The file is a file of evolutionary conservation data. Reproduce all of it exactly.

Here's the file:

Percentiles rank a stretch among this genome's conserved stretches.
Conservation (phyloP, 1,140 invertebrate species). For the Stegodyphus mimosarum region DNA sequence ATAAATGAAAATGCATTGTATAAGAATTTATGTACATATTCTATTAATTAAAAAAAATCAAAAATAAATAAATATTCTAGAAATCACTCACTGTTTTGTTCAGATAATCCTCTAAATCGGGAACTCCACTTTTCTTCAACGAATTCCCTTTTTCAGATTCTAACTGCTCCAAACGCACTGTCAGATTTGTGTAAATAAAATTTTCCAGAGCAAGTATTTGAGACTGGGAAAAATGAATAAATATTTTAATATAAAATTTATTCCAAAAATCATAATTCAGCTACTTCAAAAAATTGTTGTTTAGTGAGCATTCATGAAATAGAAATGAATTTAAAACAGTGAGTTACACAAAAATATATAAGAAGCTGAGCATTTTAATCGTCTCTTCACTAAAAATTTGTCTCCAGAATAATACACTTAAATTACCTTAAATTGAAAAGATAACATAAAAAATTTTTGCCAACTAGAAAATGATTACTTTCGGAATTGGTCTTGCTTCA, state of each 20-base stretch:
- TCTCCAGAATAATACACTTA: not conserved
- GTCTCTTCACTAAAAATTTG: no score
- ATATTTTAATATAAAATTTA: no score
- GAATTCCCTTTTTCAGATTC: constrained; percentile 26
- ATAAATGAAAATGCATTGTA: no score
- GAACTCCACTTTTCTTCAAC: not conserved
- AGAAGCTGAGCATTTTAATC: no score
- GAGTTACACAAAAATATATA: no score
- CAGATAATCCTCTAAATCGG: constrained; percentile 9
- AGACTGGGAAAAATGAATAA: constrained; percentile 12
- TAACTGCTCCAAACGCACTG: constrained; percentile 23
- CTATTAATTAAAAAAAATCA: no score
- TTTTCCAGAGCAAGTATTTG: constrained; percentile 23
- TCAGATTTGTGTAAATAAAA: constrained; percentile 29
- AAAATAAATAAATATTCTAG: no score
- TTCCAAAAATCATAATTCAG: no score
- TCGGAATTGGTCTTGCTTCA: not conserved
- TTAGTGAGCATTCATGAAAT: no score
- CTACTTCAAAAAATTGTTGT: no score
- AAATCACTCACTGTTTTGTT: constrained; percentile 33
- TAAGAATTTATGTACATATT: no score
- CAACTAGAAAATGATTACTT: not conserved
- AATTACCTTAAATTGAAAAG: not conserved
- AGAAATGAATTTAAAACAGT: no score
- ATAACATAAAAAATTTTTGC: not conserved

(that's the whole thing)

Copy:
Percentiles rank a stretch among this genome's conserved stretches.
Conservation (phyloP, 1,140 invertebrate species). For the Stegodyphus mimosarum region DNA sequence ATAAATGAAAATGCATTGTATAAGAATTTATGTACATATTCTATTAATTAAAAAAAATCAAAAATAAATAAATATTCTAGAAATCACTCACTGTTTTGTTCAGATAATCCTCTAAATCGGGAACTCCACTTTTCTTCAACGAATTCCCTTTTTCAGATTCTAACTGCTCCAAACGCACTGTCAGATTTGTGTAAATAAAATTTTCCAGAGCAAGTATTTGAGACTGGGAAAAATGAATAAATATTTTAATATAAAATTTATTCCAAAAATCATAATTCAGCTACTTCAAAAAATTGTTGTTTAGTGAGCATTCATGAAATAGAAATGAATTTAAAACAGTGAGTTACACAAAAATATATAAGAAGCTGAGCATTTTAATCGTCTCTTCACTAAAAATTTGTCTCCAGAATAATACACTTAAATTACCTTAAATTGAAAAGATAACATAAAAAATTTTTGCCAACTAGAAAATGATTACTTTCGGAATTGGTCTTGCTTCA, state of each 20-base stretch:
- TCTCCAGAATAATACACTTA: not conserved
- GTCTCTTCACTAAAAATTTG: no score
- ATATTTTAATATAAAATTTA: no score
- GAATTCCCTTTTTCAGATTC: constrained; percentile 26
- ATAAATGAAAATGCATTGTA: no score
- GAACTCCACTTTTCTTCAAC: not conserved
- AGAAGCTGAGCATTTTAATC: no score
- GAGTTACACAAAAATATATA: no score
- CAGATAATCCTCTAAATCGG: constrained; percentile 9
- AGACTGGGAAAAATGAATAA: constrained; percentile 12
- TAACTGCTCCAAACGCACTG: constrained; percentile 23
- CTATTAATTAAAAAAAATCA: no score
- TTTTCCAGAGCAAGTATTTG: constrained; percentile 23
- TCAGATTTGTGTAAATAAAA: constrained; percentile 29
- AAAATAAATAAATATTCTAG: no score
- TTCCAAAAATCATAATTCAG: no score
- TCGGAATTGGTCTTGCTTCA: not conserved
- TTAGTGAGCATTCATGAAAT: no score
- CTACTTCAAAAAATTGTTGT: no score
- AAATCACTCACTGTTTTGTT: constrained; percentile 33
- TAAGAATTTATGTACATATT: no score
- CAACTAGAAAATGATTACTT: not conserved
- AATTACCTTAAATTGAAAAG: not conserved
- AGAAATGAATTTAAAACAGT: no score
- ATAACATAAAAAATTTTTGC: not conserved